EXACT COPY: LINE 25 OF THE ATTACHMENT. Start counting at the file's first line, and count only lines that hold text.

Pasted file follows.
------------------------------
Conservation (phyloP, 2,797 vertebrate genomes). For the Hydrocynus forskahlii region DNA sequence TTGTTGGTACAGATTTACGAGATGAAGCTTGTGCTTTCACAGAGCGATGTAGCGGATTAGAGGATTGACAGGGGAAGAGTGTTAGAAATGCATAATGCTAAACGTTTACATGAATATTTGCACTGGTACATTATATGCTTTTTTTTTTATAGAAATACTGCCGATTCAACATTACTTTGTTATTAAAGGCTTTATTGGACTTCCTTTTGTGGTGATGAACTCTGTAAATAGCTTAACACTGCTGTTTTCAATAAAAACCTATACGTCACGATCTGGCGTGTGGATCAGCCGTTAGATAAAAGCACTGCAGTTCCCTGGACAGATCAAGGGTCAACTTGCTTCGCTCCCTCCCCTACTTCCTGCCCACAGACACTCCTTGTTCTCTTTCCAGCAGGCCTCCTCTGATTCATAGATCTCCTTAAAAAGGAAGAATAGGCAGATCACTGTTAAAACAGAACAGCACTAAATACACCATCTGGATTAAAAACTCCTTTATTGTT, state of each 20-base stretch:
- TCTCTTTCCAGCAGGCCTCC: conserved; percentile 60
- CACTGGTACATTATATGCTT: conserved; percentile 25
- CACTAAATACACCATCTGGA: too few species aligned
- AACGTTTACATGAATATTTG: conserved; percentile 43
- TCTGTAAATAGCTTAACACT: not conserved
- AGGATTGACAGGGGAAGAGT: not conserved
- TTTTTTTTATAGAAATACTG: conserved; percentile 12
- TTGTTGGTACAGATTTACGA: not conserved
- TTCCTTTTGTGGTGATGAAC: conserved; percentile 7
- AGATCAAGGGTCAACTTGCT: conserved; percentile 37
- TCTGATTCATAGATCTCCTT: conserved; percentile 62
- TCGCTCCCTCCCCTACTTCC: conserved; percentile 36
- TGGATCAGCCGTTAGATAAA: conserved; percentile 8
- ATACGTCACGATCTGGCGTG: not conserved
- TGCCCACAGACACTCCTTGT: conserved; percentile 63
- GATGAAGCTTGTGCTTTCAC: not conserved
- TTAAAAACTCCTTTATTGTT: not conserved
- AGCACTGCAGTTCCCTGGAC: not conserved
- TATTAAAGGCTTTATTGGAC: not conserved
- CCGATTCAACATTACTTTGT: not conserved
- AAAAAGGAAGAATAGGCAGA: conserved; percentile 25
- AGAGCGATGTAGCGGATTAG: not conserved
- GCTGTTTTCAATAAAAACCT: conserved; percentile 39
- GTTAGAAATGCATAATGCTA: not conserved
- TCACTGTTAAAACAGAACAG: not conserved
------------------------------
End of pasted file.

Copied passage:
- GTTAGAAATGCATAATGCTA: not conserved